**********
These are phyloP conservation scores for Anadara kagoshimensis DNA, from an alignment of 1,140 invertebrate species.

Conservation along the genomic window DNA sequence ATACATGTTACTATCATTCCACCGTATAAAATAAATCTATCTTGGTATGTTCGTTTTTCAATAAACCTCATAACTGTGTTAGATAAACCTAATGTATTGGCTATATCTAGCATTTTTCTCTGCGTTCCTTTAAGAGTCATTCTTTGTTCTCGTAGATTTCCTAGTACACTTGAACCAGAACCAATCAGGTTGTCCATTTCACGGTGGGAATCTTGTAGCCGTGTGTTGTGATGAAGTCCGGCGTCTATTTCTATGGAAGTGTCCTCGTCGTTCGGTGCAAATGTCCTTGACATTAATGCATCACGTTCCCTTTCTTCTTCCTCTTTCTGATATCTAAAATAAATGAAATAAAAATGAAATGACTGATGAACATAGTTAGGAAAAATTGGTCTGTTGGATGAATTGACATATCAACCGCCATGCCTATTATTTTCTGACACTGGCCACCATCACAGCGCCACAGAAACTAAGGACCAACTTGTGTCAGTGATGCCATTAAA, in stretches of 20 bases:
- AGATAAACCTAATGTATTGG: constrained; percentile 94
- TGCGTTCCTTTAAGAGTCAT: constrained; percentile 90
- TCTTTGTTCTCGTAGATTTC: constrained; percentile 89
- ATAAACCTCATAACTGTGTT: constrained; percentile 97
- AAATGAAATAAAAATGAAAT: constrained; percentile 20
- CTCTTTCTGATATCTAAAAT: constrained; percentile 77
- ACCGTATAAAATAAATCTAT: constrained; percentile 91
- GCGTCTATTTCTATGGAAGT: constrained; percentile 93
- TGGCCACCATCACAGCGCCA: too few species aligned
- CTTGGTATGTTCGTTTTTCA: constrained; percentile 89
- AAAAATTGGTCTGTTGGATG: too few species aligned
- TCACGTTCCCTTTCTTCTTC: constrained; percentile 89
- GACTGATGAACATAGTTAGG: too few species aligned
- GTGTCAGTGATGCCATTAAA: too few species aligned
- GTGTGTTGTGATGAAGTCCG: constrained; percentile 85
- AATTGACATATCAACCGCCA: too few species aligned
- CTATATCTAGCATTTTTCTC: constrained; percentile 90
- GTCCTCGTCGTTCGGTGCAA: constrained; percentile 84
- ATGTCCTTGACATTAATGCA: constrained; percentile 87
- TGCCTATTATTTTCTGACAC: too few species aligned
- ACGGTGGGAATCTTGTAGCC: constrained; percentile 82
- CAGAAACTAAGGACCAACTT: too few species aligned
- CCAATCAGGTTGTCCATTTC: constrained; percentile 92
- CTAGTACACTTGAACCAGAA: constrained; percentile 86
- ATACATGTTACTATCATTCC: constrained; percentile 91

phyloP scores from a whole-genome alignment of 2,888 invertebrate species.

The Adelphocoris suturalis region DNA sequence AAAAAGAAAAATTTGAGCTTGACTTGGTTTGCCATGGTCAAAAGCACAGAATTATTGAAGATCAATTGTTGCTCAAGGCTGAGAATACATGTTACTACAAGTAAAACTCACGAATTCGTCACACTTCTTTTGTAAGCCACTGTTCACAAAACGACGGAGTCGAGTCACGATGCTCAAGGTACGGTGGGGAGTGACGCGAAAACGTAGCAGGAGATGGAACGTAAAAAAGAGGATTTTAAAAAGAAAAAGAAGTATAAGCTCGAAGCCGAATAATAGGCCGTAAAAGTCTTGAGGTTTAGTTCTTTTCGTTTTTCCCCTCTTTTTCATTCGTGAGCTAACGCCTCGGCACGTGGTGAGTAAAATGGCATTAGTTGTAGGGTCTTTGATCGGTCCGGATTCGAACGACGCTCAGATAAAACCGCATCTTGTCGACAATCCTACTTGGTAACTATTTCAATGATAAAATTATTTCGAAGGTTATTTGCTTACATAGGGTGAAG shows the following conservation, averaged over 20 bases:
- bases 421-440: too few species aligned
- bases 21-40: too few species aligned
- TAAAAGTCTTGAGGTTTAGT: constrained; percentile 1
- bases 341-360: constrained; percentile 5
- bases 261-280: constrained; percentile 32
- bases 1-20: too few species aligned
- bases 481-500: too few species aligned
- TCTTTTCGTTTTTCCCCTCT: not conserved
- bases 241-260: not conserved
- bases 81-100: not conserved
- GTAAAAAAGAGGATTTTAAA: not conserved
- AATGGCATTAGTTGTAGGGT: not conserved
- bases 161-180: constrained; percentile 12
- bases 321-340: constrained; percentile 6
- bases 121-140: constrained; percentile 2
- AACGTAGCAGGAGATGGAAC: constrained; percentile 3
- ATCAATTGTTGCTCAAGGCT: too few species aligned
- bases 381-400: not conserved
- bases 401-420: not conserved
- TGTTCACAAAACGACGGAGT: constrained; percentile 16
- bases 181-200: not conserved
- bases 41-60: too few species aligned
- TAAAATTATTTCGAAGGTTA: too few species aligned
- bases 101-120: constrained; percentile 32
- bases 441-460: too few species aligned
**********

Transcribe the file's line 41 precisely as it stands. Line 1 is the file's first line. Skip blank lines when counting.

- AATGGCATTAGTTGTAGGGT: not conserved